Dahl is a valuable asset because he can back up at center and guard. When Taylor Decker tore his labrum in June, the Lions tried out Dahl at tackle during a few practices.

Decker was placed on the reserve/PUP list which means he will miss at least three more games. Greg Robinson has been playing left tackle in his place.

The Lions (2-1) are preparing to play at the Minnesota Vikings (2-1) on Sunday in a key NFC North matchup. The Vikings have five sacks in their first three games.

Caldwell: Detroit Lions need to move on after Sunday’s strange loss

Next up is road game at Minnesota Vikings

ALLEN PARK — Jim Caldwell is moving on from the ending of Sunday’s loss to the Atlanta Falcons.

Now the Detroit Lions coach has to get the team on the same page with him.

It should not be difficult. Caldwell is consistent in his approach with the team. He’s even-keeled throughout the season and he doesn’t want players getting too excited or too down.

“I don’t want to be cynical in that sense but I can tell you that this is a fairly new group. Our nucleus is the same. Every year is different like we always talk about. I can only tell you that you have setbacks during the course of games. You have adversity. We’ve been able overcome those. So, we’ll see how we bounce back,’’ Caldwell said on Monday. “The idea is to get it behind us as quickly as we can, and a lot of that has to do with just guys making up their mind it’s over and done with. But the close ones make you think about it a little bit. We understand that part of it.’’

So on Monday the plan was to go over film of the game and make corrections which is a typical Monday.

Then on Wednesday the players will start preparing for the road game at the Minnesota Vikings (2-1) on Sunday.

We got to travel and play a very, very difficult team. Tough team that’s got some great challenges for us. So, that’s part of the challenge that we face every week after either you win or you lose. If you win and guys are still thinking about how well they played the day before or week before, that can get you,” Caldwell said. “And this is no different but this is kind of this part of this league that it’s all about. It’s how do you handle it? So, we try to preach it and talk about it, and I think our guys have always had pretty good, really good focus in that regard.”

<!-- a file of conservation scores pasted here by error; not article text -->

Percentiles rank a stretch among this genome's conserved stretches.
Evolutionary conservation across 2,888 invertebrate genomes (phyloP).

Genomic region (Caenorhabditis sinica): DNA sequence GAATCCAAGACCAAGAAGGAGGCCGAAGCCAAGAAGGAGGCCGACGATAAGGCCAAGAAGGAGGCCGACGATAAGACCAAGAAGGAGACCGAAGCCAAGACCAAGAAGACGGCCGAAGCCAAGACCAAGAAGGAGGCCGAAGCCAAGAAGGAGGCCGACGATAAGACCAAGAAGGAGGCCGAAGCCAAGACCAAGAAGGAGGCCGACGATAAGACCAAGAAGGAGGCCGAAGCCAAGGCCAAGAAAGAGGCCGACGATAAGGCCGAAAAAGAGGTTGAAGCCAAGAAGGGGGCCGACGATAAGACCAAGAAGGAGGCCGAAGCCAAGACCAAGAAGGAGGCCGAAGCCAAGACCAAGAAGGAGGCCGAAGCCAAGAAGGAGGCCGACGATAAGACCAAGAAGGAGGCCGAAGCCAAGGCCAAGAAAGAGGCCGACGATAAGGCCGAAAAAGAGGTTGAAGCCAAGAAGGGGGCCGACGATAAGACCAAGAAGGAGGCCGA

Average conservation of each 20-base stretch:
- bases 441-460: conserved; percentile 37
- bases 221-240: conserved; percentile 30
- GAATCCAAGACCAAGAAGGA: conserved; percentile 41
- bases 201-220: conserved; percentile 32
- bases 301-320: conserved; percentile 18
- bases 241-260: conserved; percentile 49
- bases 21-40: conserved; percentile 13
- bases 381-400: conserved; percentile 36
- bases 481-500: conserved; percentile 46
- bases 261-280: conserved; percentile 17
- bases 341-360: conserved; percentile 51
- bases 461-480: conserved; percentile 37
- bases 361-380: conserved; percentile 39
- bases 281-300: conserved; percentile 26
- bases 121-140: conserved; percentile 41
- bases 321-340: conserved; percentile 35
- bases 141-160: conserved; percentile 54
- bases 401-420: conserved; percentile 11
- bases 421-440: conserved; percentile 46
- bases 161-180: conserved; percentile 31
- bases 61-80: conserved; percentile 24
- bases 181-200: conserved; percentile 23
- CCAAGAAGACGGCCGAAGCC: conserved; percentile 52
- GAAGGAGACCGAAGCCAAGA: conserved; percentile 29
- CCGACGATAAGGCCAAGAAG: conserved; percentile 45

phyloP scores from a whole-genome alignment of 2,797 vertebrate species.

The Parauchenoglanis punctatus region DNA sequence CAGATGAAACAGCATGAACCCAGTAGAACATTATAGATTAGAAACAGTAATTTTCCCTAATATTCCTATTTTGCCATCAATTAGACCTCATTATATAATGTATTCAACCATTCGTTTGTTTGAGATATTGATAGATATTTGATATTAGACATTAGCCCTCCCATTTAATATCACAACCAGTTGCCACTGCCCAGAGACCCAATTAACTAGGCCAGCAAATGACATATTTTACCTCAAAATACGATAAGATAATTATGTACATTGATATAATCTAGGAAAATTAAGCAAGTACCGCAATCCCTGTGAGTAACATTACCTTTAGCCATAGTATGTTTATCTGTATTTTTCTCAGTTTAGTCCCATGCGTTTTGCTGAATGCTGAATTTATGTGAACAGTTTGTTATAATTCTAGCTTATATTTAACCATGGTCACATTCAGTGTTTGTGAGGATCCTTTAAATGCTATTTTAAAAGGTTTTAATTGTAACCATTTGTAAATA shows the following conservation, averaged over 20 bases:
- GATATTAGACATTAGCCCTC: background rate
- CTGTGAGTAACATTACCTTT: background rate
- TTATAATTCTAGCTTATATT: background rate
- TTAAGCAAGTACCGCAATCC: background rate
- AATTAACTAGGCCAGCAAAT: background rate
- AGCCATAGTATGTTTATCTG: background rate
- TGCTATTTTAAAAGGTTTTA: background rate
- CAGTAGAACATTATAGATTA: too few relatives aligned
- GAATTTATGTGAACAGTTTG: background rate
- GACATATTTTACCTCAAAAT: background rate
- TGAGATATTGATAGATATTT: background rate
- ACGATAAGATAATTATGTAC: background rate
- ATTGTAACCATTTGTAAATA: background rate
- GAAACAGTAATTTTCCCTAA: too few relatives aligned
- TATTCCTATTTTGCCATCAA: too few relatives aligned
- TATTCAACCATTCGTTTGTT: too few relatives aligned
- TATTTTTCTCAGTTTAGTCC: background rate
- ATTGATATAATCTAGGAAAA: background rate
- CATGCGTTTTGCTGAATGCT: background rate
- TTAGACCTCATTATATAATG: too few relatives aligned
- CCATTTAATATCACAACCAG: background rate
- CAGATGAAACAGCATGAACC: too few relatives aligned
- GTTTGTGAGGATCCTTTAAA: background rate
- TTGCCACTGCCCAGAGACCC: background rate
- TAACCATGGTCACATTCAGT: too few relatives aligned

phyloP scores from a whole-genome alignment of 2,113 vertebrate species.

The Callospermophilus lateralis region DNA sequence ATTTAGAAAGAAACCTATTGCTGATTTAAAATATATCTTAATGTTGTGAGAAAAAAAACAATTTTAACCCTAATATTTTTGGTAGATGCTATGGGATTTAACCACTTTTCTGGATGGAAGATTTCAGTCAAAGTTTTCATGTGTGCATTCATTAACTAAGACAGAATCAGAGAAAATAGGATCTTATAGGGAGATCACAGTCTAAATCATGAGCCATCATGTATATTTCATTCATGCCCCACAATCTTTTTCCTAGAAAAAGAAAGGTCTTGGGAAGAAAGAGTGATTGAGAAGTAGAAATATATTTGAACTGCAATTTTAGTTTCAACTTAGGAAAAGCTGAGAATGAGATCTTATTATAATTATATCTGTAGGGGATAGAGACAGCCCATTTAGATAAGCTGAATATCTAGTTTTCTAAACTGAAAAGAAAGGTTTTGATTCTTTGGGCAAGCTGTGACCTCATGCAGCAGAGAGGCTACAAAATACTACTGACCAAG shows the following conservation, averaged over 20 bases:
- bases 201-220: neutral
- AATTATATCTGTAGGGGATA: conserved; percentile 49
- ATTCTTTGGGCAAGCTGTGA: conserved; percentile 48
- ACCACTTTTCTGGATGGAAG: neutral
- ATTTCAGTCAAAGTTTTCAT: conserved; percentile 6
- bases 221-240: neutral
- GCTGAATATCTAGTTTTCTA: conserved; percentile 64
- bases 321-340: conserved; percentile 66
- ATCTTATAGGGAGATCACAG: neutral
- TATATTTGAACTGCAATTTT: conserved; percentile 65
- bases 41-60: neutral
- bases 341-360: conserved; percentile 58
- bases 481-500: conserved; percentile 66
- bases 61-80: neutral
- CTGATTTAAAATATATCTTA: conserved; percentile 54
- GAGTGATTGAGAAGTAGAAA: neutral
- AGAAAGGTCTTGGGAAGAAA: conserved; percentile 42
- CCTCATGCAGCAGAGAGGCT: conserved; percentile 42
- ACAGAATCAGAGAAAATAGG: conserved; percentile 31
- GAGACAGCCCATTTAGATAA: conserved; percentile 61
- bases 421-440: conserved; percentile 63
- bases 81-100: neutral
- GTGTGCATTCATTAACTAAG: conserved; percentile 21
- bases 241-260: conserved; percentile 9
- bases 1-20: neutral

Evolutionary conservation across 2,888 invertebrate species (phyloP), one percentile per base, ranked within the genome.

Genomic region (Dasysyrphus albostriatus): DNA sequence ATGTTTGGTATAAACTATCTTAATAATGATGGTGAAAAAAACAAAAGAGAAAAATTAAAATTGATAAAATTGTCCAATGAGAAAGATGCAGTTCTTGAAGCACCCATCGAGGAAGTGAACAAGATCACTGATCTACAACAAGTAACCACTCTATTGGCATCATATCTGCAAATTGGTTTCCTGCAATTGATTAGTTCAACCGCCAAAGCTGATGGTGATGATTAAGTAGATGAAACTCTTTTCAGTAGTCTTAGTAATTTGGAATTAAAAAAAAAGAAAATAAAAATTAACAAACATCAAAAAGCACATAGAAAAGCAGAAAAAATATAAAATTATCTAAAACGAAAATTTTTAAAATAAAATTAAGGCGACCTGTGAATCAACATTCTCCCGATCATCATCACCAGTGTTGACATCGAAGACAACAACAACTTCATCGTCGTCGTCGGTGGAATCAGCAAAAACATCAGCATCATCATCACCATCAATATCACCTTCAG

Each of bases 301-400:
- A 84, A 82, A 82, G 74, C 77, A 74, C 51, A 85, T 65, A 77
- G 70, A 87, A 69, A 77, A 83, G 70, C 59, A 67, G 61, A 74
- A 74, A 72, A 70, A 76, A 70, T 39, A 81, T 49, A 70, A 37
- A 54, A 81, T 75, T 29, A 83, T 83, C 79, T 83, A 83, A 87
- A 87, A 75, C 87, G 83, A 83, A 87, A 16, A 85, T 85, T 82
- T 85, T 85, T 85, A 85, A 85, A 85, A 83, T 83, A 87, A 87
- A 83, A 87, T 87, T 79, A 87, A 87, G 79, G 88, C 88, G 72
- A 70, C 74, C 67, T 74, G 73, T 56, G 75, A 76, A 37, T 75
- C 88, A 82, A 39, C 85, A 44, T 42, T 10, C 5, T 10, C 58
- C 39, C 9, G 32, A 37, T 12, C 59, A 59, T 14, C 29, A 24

Caldwell said it’s not just up to him to get the players in the right frame of mind. It’s the assistant coaches who work closely with the position groups and the team leaders too.

The Golden Tate touchdown with 8 seconds left was overturned and the clock run down to end the game.

Caldwell said the officials followed the rule.

“End of story. I mean I remember growing up, you guys always talked about a loser’s limp. To me, that’s the next thing to it. You start complaining about stuff, and it should’ve happened this way. Forget about that,’’ Caldwell said. “You’ve got to do something about it rather than talk about it. I don’t believe in excuses and all of those kinds of things. They don’t work, and they’re not good for us. We just need to go back to work.”

Detroit Lions players react to linking arms for national anthem

Eight Lions took a knee; Caldwell issues strong words

DETROIT — Lions players and coaches linked arms during the national anthem before the 30-26 loss to the Atlanta Falcons on Sunday at Ford Field.

Owner Martha Firestone Ford and her daughters were at the center linking arms with the players.

Eight of the Lions took a knee. They included Jalen Reeves-Maybin, Tahir Whitehead, Ameer Abdullah, Steve Longa, Jeremiah Ledbetter,  Akeem Spence, A’Shawn Robinson and Cornelius Washington.

Prior to the game, Lions president Rod Wood said the team supported the players. Mrs. Ford issued a statement echoing that thought on Sunday morning.

Reaction from the Lions afterward:

— Eric Ebron  “I just see things differently. Some people might condone it, I don’t. One of my biggest pet peeves is disrespect and I feel like we were disrespected as an organization. It’s not a form of protesting. Like I said, I just don’t deal with disrespect, and I felt like what came out of the mouth of our leader was disrespect.”

— Jim Caldwell: “I’ve been in the league a while and I know the players in this league, there are no SOBs in this league. These are men that work hard, with integrity, they’re involved in our communities, they’re fathers, they’re brothers, and their mothers aren’t what he said they were. Our guys believe in unity, civility and also First Amendment rights to peaceful expression and freedom of speech which you guys know a little about. So that’s really all I want to say about it, it’s taken up too much time, too much energy. We’re trying to focus on things that help us grow and develop, not things that tear us down and divide us. … It wasn’t in protest of the flag, it was unity.’’